In honor of winter break, and finals week being over, I’ve decided to post this little gem that’s been sitting in my drafts for quite some time now. (Naturally, it’s not finished. As you will soon see is appropriate for this post, I got a bit busy and a bit distracted by school and never went back to finish it. Now I can’t remember exactly what I wanted to say. Ahh, that GSS. It’ll get you every time.) :
Wellllllllll just in case it hasn’t been clear, I’ve been neglecting my duties as a writer and wanna-be blogger. It seems that in the crazy course of events I like to consider as ‘life’, blogging gets pushed to the back burner as I attempt to meet all the deadlines that come with being someone overly obsessed with following deadlines. I sometimes like to refer to it as the “Good Student Syndrome” or, “GSS”. (Don’t worry–I’ve never actually called it that. I just made that up.) But it does seem like a pretty good way to describe someone like me–a workaholic, over-achieving nerd who craves the idea of being on top, even when that ‘on top’ is a little letter on a piece of paper that I’m paying $20,000 a year for anyways.
Having GSS means two things: 1) Your professors love you. Even when they hate you, they love you. You make them look good. All in all, you are pretty much the tuxedo of students. Sleek and eye-catching, yet stuffy and slightly uncomfortable. (Still embarrassed about all those times you thought you knew the answer? What about those extra, unnecessary hours spent mulling over details you later found out were irrelevant to the tests? Yep, good times.) And 2) Your social life sucks, and you know it. Between studying, classes, homework, studying, discussing, student groups, studying, and eating, you feel like you hardly have time to breathe, let alone actually enjoy yourself. And the times you do spend away from a text book, you’re regretting it, thinking about all the different things you need to get done and could be doing at that very exact moment. It’s torturous, and I’ve realized it’s a double-edged sword–you see, it doesn’t matter whether you are at home working, or out with friends, people suffering from GSS are always thinking about the “Other Option”. The “Other Option” is the dilemma designed by the collegiate educational system to mess with student psychology and break us down so that we submit. The “Other Option” simply refers to the fact that no matter where you are, you are unhappy. (If this were Panem, the “Other Option” would be the work of Capital hands.) The scenario goes a little something like this:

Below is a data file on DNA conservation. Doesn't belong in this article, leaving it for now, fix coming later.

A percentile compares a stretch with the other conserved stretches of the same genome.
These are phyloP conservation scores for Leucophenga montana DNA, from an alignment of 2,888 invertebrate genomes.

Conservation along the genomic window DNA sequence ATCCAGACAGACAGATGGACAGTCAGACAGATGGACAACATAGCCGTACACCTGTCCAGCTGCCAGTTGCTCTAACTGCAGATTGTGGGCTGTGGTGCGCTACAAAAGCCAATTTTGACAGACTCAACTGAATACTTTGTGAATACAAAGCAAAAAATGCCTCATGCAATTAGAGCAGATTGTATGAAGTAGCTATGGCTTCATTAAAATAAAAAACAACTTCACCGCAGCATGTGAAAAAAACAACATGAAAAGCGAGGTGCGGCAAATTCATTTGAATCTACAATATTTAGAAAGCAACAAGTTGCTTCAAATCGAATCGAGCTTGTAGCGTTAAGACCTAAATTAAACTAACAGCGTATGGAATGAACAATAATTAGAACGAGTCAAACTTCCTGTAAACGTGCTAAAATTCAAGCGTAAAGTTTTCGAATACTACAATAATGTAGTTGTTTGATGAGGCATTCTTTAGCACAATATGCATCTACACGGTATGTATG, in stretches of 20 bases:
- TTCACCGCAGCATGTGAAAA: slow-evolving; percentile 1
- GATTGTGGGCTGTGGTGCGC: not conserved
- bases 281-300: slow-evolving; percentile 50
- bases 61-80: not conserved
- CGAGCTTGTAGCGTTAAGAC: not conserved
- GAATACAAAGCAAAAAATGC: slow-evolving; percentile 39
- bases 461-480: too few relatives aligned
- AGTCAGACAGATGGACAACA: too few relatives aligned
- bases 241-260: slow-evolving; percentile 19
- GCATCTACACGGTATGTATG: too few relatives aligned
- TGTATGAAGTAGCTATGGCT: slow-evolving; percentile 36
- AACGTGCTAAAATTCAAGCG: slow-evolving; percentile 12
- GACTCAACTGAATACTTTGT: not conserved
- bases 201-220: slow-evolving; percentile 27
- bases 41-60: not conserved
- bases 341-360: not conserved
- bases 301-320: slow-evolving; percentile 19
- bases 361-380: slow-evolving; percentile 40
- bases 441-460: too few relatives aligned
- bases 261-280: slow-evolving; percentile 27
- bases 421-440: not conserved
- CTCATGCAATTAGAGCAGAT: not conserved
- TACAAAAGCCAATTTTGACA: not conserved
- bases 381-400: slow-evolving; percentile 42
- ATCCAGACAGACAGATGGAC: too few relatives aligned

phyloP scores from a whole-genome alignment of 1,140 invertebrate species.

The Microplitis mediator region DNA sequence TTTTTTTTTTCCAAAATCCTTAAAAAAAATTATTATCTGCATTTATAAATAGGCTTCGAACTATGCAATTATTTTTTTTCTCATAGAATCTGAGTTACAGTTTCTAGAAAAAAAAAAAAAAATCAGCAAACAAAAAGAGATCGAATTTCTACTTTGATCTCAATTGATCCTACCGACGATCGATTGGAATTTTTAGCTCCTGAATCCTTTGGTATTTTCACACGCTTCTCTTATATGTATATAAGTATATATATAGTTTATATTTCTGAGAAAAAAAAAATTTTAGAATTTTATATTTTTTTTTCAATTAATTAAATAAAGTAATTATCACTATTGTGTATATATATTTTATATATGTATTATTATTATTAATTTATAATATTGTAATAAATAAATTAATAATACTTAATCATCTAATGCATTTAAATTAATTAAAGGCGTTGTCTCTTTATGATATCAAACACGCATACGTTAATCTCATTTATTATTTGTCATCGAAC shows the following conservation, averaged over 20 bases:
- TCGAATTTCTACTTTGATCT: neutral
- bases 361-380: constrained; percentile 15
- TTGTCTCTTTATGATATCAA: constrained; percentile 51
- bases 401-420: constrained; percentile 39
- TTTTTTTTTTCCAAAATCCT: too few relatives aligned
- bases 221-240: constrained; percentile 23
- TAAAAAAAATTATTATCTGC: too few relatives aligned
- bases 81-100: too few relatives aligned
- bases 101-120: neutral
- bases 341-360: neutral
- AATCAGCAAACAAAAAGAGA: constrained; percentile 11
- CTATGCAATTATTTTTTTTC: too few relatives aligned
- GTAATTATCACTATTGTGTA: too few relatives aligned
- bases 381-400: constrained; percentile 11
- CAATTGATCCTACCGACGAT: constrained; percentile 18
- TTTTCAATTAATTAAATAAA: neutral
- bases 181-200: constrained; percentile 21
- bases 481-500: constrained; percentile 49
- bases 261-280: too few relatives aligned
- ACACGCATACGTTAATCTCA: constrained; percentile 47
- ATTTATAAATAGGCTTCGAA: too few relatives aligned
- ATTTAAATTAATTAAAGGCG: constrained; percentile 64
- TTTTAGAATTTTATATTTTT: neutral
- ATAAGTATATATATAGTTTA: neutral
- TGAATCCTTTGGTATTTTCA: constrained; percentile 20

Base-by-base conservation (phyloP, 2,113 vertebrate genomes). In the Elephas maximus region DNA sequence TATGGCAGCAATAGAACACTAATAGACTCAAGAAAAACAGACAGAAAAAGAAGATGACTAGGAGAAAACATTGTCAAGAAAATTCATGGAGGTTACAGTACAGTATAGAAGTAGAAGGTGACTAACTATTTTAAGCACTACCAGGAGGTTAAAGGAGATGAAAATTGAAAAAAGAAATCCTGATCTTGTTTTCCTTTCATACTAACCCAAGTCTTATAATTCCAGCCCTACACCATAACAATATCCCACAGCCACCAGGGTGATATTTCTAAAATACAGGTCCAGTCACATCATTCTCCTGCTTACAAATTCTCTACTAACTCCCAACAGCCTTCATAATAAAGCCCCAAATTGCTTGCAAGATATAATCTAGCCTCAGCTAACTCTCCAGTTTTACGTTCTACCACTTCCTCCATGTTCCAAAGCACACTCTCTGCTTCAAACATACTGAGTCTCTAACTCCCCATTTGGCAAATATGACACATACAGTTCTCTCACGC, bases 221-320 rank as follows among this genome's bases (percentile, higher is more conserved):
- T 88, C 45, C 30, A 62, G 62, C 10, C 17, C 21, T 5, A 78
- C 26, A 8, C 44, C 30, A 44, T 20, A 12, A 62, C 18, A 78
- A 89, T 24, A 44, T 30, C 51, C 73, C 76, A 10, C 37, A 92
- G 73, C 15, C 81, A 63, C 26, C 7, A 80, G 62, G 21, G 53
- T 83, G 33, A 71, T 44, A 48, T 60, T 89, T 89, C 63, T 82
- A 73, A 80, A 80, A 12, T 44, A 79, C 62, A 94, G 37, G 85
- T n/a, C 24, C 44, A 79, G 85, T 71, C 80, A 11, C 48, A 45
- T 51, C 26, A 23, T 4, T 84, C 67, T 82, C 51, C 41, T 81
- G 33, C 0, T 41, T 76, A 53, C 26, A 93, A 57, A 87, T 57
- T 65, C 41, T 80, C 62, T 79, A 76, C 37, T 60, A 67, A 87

Suzy is a student studying for a final exam. She has been sitting at her desk without moving from her chair for almost three days. However, she is taking twice as long as usual to read her textbook and notes because all she can think about is visiting with her friends. Finally, as if by God’s will, Becky calls and wants Suzy to go to the diner with her. Suzy, after a few minutes hesitation, agrees. And suddenly, the darkness begins. Suzy goes to the diner, but all she can think about is how much more work she has to do. Soon, Becky is out of conversation topics and Suzy finds herself discussing every last assignment Suzy has had for the past month. Becky, trying to be the good friend that she is, silently listens and nods at the appropriate time, all the while thinking, “Why did I invite Suzy again? All she ever does is talk about school work.” And before you know it, Suzy is back at her desk, beating herself up on the inside wishing she would have found something more interesting to discuss, while Becky is thinking about how she needs to expand her social group.
Hence, the “Other Option.” No matter where Suzy is, she’s thinking about the other things she could be doing. In this case, while doing homework, she’s thinking about the diner. While at the diner, she’s thinking about homework. It’s like a terrible mental monster that moves in under your twin-sized, dorm-room bunk-bed and never leaves. It’s terrifying, and highly unattractive. Let me tell you, between GSS and the “Other Option,” good luck finding love. Unless, of course, your life happens to play out like a Disney fairytale come true, in this case the perimeters being that you some how get locked into the library book stacks and ‘stud’ious Prince Charming happens to need a book for his research project in the very same section you’re trapped in and comes to the rescue…unintentionally. Let’s not forget to mention that Prince Charming is probably also suffering from GSS, which means he probably doesn’t know how to feign interest in dating anyways.
Thus, the plight of the good student. Sure we get straight A’s, and sure we’ll probably (hopefully) be CEO’s and top executives, your children’s professors, the person who invented that new contraption in your home that you simply can’t live without, the person who discovers the cure for cancer, that guy that won jeopardy, the woman who turned the world towards feminism, and the people who negotiated peace in the Middle East, but the point is, so will those students who don’t suffer from GSS. It’s all a mind game. The whole thing is a silly little mind game. Don’t let it get to you.
And there you have it. Appropriate considering the long nights of studying we college kids just survived, no? Do you agree? Do you also suffer from GSS and the “Other Option”? Let me know. Maybe we can start a help-group, but only after I get all of my homework for the next semester done, okay?